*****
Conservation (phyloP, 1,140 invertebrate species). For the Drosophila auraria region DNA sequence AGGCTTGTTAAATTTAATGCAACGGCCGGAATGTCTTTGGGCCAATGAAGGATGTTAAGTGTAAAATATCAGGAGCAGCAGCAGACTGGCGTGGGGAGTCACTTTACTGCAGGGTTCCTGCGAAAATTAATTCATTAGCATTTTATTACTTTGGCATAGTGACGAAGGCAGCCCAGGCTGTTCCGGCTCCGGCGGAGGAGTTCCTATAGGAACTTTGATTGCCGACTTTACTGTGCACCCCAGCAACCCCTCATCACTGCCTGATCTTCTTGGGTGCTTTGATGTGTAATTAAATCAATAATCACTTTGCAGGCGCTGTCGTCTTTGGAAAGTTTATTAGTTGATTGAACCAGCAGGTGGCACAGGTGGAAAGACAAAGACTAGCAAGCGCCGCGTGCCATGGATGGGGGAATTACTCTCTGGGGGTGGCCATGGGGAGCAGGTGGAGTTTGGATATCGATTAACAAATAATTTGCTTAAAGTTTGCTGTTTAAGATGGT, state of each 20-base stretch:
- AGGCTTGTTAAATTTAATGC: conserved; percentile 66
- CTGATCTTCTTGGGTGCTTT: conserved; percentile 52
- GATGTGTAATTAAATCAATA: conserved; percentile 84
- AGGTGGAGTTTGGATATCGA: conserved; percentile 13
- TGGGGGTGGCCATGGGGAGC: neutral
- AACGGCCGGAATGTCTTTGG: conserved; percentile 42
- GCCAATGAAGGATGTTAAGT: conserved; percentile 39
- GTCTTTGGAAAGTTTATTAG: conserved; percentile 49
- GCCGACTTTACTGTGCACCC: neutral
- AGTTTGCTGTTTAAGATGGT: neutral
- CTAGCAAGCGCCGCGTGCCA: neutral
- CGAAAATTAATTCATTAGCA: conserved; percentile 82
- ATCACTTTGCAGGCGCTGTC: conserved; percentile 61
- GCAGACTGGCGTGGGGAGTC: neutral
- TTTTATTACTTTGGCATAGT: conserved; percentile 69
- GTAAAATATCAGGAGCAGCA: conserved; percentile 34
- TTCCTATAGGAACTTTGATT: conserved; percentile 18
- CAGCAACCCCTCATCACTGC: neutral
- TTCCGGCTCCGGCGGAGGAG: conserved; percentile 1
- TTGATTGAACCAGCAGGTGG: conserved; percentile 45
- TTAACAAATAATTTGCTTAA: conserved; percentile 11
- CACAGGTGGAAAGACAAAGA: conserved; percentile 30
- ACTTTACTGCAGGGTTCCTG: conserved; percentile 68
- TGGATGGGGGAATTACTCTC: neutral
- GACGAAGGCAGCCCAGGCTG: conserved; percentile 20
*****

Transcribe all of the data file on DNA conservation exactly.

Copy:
Conservation (phyloP, 1,140 invertebrate species). For the Drosophila auraria region DNA sequence AGGCTTGTTAAATTTAATGCAACGGCCGGAATGTCTTTGGGCCAATGAAGGATGTTAAGTGTAAAATATCAGGAGCAGCAGCAGACTGGCGTGGGGAGTCACTTTACTGCAGGGTTCCTGCGAAAATTAATTCATTAGCATTTTATTACTTTGGCATAGTGACGAAGGCAGCCCAGGCTGTTCCGGCTCCGGCGGAGGAGTTCCTATAGGAACTTTGATTGCCGACTTTACTGTGCACCCCAGCAACCCCTCATCACTGCCTGATCTTCTTGGGTGCTTTGATGTGTAATTAAATCAATAATCACTTTGCAGGCGCTGTCGTCTTTGGAAAGTTTATTAGTTGATTGAACCAGCAGGTGGCACAGGTGGAAAGACAAAGACTAGCAAGCGCCGCGTGCCATGGATGGGGGAATTACTCTCTGGGGGTGGCCATGGGGAGCAGGTGGAGTTTGGATATCGATTAACAAATAATTTGCTTAAAGTTTGCTGTTTAAGATGGT, state of each 20-base stretch:
- AGGCTTGTTAAATTTAATGC: conserved; percentile 66
- CTGATCTTCTTGGGTGCTTT: conserved; percentile 52
- GATGTGTAATTAAATCAATA: conserved; percentile 84
- AGGTGGAGTTTGGATATCGA: conserved; percentile 13
- TGGGGGTGGCCATGGGGAGC: neutral
- AACGGCCGGAATGTCTTTGG: conserved; percentile 42
- GCCAATGAAGGATGTTAAGT: conserved; percentile 39
- GTCTTTGGAAAGTTTATTAG: conserved; percentile 49
- GCCGACTTTACTGTGCACCC: neutral
- AGTTTGCTGTTTAAGATGGT: neutral
- CTAGCAAGCGCCGCGTGCCA: neutral
- CGAAAATTAATTCATTAGCA: conserved; percentile 82
- ATCACTTTGCAGGCGCTGTC: conserved; percentile 61
- GCAGACTGGCGTGGGGAGTC: neutral
- TTTTATTACTTTGGCATAGT: conserved; percentile 69
- GTAAAATATCAGGAGCAGCA: conserved; percentile 34
- TTCCTATAGGAACTTTGATT: conserved; percentile 18
- CAGCAACCCCTCATCACTGC: neutral
- TTCCGGCTCCGGCGGAGGAG: conserved; percentile 1
- TTGATTGAACCAGCAGGTGG: conserved; percentile 45
- TTAACAAATAATTTGCTTAA: conserved; percentile 11
- CACAGGTGGAAAGACAAAGA: conserved; percentile 30
- ACTTTACTGCAGGGTTCCTG: conserved; percentile 68
- TGGATGGGGGAATTACTCTC: neutral
- GACGAAGGCAGCCCAGGCTG: conserved; percentile 20